Security alert at ‘red’ for violent protest, terrorism
Security across the country and at five international airports has been raised to “red,” the highest level.
According to police, about 30 antiglobalization protestors entered Korea prior to Monday, and they say there’s a strong possibility they will protest against symbols of globalization, such as McDonald’s. But police said demonstrations will be permitted only in an authorized zone.
“We have a plan to designate the Bosingak Pavilion, central Seoul, as a ‘Peace Zone’ [where protestors are allowed to have demonstrations],” police said.
To guard against remotely delivered bombs, police have focused on helium balloons, which Korean activists commonly use to send leaflets and other propaganda across the DMZ into North Korea.
“The balloons can carry not only leaflets but other hazardous materials as well,” police said. “We are really concerned because it is not difficult to make those balloons.”
According to police, a 12-meter-long balloon filled with hydrogen or helium can carry a load of 10 kilograms (22 pounds).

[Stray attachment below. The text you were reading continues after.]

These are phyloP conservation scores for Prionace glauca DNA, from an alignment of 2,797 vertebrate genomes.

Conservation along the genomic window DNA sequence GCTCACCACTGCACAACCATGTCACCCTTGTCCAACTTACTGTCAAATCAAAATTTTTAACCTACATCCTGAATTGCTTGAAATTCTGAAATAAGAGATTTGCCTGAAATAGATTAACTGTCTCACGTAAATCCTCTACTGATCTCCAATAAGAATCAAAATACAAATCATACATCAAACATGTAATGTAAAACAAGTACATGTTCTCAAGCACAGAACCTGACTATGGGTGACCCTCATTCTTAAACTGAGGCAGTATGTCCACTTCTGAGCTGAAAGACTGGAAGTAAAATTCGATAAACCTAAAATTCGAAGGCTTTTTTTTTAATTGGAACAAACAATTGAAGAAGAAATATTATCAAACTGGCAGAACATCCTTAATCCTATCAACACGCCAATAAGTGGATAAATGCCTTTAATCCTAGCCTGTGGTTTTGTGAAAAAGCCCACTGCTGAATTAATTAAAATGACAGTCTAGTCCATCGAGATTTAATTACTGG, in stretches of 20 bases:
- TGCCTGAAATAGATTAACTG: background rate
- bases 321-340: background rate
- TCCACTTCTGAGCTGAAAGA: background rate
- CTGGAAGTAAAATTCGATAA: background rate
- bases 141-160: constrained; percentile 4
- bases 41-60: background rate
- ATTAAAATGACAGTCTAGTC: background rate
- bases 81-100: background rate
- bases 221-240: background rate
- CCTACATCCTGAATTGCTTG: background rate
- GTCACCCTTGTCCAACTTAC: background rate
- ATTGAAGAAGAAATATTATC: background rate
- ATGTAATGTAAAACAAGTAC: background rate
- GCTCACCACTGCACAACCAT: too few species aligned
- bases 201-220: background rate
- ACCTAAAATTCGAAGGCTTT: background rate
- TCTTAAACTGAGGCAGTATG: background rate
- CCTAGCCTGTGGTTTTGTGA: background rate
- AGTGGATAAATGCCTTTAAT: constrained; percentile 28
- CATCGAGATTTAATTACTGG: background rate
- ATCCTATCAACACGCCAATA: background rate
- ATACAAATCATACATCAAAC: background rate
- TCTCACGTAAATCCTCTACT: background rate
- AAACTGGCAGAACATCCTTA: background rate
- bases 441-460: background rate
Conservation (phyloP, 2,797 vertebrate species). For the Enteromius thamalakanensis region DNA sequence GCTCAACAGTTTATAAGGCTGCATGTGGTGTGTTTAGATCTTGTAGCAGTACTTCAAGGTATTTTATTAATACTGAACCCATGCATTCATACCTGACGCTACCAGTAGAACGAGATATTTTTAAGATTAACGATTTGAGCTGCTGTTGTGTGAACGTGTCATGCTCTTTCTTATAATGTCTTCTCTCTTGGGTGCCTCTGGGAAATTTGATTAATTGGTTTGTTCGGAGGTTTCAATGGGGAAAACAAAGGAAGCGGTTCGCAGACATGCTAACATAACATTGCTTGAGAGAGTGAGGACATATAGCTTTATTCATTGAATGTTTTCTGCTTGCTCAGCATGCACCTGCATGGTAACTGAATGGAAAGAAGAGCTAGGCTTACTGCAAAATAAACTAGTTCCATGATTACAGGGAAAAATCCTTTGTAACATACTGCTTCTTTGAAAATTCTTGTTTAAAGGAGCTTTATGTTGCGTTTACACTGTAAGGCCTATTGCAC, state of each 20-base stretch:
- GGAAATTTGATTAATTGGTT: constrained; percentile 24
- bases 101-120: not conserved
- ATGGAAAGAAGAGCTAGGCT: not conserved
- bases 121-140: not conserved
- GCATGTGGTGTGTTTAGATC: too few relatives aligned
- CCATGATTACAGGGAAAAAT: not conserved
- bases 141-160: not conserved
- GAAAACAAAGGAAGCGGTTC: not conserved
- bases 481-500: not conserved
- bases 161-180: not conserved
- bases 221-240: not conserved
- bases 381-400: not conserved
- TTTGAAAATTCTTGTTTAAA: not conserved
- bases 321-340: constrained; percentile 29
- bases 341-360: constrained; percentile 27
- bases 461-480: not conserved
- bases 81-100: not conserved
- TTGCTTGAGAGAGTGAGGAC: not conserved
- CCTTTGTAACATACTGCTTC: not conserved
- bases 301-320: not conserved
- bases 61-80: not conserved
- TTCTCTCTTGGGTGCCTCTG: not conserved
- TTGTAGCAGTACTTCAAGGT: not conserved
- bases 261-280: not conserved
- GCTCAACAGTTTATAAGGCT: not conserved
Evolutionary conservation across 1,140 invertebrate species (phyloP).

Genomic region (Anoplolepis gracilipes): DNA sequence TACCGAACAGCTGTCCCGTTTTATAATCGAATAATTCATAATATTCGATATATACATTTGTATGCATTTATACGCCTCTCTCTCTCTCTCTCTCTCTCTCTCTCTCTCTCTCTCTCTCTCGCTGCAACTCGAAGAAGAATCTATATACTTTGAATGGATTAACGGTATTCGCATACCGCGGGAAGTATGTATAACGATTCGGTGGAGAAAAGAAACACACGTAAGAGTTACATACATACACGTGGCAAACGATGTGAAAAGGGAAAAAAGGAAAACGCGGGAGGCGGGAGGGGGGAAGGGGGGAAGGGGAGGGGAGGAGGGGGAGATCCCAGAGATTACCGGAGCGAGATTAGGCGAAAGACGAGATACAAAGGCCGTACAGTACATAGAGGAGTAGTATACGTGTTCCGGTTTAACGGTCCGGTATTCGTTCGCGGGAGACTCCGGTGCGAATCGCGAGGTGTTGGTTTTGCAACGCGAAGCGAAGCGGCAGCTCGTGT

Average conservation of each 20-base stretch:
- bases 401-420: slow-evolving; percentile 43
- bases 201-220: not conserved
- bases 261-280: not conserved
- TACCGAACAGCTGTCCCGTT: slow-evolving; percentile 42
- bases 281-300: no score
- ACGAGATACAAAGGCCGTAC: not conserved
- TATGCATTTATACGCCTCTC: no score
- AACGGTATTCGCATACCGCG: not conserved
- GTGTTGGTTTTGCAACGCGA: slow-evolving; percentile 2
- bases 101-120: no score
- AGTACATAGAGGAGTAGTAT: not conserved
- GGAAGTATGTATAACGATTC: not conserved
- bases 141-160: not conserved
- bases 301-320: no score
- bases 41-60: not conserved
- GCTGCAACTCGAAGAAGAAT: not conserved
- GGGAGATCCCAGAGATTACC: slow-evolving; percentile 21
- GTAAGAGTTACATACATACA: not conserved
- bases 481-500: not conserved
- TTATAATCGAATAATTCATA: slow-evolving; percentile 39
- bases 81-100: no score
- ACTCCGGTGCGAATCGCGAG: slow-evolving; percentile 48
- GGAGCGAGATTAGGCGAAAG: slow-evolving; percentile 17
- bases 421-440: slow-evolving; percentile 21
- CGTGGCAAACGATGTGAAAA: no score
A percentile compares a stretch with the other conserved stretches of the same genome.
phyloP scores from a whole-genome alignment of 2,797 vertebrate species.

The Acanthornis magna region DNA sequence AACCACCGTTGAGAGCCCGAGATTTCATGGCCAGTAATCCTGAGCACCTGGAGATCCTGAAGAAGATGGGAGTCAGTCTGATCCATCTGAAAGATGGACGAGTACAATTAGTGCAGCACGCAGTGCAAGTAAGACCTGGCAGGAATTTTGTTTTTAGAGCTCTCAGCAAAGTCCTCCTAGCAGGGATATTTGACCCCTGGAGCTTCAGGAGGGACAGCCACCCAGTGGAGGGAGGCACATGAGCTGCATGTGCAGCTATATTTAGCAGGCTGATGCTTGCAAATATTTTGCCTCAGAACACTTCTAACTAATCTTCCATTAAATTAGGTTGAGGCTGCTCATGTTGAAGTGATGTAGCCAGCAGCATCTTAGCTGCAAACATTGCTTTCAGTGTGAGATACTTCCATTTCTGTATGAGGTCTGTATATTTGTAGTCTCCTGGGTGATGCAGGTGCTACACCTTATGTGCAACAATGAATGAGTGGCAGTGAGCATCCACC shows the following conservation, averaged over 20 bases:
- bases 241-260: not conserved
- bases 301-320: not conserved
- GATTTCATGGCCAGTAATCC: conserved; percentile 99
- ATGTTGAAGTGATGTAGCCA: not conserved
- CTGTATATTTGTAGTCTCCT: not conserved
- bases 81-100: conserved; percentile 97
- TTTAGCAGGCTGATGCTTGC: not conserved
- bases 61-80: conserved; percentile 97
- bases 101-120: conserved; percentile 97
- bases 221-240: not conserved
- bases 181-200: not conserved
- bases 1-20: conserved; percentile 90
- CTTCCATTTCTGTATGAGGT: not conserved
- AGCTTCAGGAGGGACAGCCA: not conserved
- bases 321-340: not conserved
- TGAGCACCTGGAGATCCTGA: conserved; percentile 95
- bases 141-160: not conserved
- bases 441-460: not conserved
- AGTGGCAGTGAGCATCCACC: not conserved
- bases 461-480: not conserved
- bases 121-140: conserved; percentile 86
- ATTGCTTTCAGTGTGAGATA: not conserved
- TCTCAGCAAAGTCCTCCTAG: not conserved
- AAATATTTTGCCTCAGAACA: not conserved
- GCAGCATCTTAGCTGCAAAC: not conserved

Police said they will monitor 14 helium and 20 hydrogen gas stations in Seoul and Gyeonggi.
They are also worried about remote controlled model airplanes, and police are planning to jam the frequencies used to control them near COEX, where the G-20 will be. Police said they have asked model plane clubs and stores to prohibit people from flying model planes during the G-20.
The fuel that powers the model planes, nitromethane, is also a concern. To buy more than 20 liters of the fuel requires authorization.
“Bombs made with nitromethane were used in the KAL explosion in 1987 and an airline bomb in London in 2006,” police said.
Yesterday the police arrested two distributors in Yongsan District and Guro District who sold a total of 1,800 liters of nitromethane without authorization.
At the airport, police said they planned to physically frisk half of all outgoing passenger and inspect 50 percent of the bags visitors carry.
“Due to stricter security inspection, it will take more time for passengers to board airplanes,” said Jeong Pil-man, an official at the Ministry of Land, Transport and Maritime Affairs. “We ask passengers on international flights to arrive at the airport an hour earlier than usual.”
By Kang Kap-saeng, Kim Hee-jin [firstname.lastname@example.org]